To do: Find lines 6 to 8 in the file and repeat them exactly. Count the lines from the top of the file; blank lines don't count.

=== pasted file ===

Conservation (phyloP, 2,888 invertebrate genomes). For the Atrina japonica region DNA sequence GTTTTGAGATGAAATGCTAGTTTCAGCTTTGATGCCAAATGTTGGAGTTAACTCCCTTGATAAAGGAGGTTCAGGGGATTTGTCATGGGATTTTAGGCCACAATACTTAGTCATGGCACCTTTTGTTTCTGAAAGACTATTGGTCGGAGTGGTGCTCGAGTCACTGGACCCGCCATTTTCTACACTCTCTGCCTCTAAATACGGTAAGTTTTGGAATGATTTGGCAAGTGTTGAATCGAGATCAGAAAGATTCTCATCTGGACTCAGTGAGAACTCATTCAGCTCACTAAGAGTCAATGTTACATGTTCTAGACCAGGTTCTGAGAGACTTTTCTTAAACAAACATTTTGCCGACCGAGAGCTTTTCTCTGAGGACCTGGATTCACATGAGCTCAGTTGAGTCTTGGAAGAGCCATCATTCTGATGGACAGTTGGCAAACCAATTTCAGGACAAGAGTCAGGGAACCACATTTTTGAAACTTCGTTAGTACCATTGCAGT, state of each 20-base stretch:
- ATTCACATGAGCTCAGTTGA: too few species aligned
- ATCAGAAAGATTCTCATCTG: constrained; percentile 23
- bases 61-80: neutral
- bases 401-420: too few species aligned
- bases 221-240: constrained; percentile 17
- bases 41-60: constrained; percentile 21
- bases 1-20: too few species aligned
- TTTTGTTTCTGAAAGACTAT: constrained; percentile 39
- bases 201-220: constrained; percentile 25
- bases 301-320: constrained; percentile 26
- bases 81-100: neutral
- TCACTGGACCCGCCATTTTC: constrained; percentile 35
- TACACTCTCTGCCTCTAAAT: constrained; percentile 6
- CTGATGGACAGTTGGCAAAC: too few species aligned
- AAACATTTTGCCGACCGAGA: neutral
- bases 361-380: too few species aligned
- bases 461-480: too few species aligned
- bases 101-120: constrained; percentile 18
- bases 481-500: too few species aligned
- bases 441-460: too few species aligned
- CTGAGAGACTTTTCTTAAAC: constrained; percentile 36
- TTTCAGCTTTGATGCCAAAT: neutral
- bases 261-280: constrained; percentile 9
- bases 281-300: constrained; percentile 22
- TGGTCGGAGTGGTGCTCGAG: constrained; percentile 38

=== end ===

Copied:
- bases 221-240: constrained; percentile 17
- bases 41-60: constrained; percentile 21
- bases 1-20: too few species aligned